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I'm wondering how to properly perturb a quantum mechanical system.

I'm looking for a way to express the return to equilibrium of such a perturbed state, where the perturbation is in the Hamiltonian. The unperturbed Hamiltonian is $H_{\text{u}}$ and the perturbed Hamiltonian is $H_{\text{p}}$.

I can compute the eigensystem for both $H$ and thus find the relevant energy spectra and eigenfunctions, and can add the time-dependence factor $e^{-iEt}$, but I do not know how to generate the final system from its component, isolated systems. I would guess an inner product to be of use here, but...

What theory/mathematical methods do I need to learn to perform such simulations?

Something I want to model is a molecule in a polarized state, that is, with an asymmetric electron distribution.

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I don't understand exactly what is your question:

If you start in an eigenstate of $H_p$, say $\varphi_j$ and then your Hamiltonian changes like $H(t) = H_u + f(t) (H_p - H_u)$ where $f(0) = 1$ and $f(T) = 0$ -$T$ being the final time of the perturbation- then in order to follow the evolution of $\psi(t)$ all you need to do is to solve the time dependent Schroedinger equation $$i\hbar \partial \psi(t) / \partial t = H(t) \psi(t)$$ where $\psi(0) = \varphi_j$. There are many numerical procedures to do so. For instance if you are interested, as it seems, in following the dynamics in the basis of the eigenstates of $H_u$, then you expand $\psi(t) = \sum_k a_k(t) \phi_k$, where $\phi_k$ are eigenstates of $H_u$, and you solve a set of ordinary differential equations.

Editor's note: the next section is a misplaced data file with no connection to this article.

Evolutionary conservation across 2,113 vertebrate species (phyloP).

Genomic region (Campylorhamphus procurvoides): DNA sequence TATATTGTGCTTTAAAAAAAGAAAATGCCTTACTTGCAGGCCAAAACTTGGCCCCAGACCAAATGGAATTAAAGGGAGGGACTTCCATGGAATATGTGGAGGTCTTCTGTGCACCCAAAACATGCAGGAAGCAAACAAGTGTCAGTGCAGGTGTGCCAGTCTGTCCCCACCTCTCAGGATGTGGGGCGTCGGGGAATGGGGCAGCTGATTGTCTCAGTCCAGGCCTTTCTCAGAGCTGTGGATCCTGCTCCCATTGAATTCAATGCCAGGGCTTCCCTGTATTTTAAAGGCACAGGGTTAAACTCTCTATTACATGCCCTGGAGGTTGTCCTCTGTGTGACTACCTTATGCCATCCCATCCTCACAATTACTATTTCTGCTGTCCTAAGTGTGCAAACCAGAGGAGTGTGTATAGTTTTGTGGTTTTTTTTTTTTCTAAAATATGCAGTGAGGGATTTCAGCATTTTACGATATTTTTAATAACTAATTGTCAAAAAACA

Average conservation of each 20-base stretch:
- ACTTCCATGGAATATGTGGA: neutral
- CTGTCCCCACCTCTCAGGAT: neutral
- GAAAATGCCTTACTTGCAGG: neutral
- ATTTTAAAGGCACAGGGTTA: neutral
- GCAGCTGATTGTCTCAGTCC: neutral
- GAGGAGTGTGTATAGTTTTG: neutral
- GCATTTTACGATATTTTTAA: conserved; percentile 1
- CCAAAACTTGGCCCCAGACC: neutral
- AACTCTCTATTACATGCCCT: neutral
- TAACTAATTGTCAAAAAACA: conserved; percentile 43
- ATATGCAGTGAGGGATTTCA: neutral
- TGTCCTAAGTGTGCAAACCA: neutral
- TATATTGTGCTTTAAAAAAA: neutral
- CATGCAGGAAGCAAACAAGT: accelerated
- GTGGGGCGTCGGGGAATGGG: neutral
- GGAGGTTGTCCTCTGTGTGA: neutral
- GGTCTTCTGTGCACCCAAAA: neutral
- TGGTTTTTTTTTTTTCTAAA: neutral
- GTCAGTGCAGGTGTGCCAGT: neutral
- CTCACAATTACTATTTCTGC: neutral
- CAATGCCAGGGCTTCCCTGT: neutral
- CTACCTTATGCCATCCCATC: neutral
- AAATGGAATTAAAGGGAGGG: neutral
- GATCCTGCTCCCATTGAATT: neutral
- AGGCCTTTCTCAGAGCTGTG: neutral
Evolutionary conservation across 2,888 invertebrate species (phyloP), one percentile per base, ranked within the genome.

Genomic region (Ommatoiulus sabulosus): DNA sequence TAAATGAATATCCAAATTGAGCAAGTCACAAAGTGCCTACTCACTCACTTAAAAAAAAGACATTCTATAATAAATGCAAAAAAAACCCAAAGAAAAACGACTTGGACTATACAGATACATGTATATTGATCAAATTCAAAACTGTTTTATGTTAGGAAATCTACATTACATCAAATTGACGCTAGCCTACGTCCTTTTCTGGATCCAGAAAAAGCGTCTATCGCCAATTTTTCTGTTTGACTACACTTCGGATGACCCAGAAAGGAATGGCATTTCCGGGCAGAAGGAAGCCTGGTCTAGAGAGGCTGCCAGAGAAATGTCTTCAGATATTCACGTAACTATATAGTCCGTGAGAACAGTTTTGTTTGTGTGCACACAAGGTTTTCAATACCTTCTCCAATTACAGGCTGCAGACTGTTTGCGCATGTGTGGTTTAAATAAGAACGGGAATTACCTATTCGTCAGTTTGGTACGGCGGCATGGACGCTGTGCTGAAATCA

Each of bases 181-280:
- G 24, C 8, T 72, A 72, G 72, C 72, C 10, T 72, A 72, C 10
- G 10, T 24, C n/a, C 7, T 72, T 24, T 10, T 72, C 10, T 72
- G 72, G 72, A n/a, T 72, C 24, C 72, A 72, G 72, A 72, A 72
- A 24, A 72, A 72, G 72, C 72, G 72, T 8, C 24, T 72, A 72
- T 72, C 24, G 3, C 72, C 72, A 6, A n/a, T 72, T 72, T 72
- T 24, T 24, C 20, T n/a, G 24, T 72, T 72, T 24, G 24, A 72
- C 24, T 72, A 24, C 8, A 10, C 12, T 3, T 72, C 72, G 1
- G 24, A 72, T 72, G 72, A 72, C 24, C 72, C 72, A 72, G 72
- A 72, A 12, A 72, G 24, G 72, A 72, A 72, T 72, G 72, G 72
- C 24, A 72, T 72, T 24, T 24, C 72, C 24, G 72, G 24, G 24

If $f(t)$ is very fast ($T << (\Delta E)^{-1}$, where $\Delta E$ is a characteristic energy of the system, say the energy difference between adjacent eigenstates) then you can use the sudden approximation; if $f(t)$ is very slow you can use the adiabatic approximation, if $H_p - H_u$ is small you can use first order perturbation theory, etc.

In any case it is important to realise that in Quantum Mechanics there is no relaxation unless you couple your initial state to a continuum and there is no return to equilibrium unless you do the same (couple to continuum) and work with the proper formalism that allows you to define the (thermal) equilibrium, which are the density matrices, unless by equilibrium you are referring to the initial state. Again, in ordinary Quantum Mechanics $\psi(t)$ will oscillate and will not relax to the initial state $\varphi_j$ (or $\phi_0$); at most, it will return to the initial state as part of an oscillation, called revival.

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Provided that I understood your question correctly, the keyword you're looking for is time-dependent perturbation theory. Formally, it is very similar to the more common time-independent perturbation theory, which is used in particular to express solutions for a (hard to solve) Hamiltonian using as a basis the solutions for a similar but easier to solve Hamiltonian, as you noted in your question. An time-dependent pertubation ($H_p-H_u$) indeed includes the case you mention, where perturbation is turned on (or off) at a given time (usually taken as reference, $t=0$). The behavior of the system at $t>0$ can then be expressed.

You can find good introductions to this topic in many quantum physics books, but I wouldn't know which one in particular to recommend… The Wikipedia page on the topic might also help you get a good start.

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  • $\begingroup$ I'll re-read the wikipedia entry, but I didn't find it particularly inspiring. I think you understood my question correctly, yes. I'm just looking for a way to set a perturbed system at t=0 and watch it decay. $\endgroup$ – CHM Aug 26 '12 at 21:45
  • $\begingroup$ @CHM I re-read it also, and the so-called “method of variation of constants” is what I was taught in my first QM class… it should be a good fit for your problem! $\endgroup$ – F'x Aug 26 '12 at 21:59

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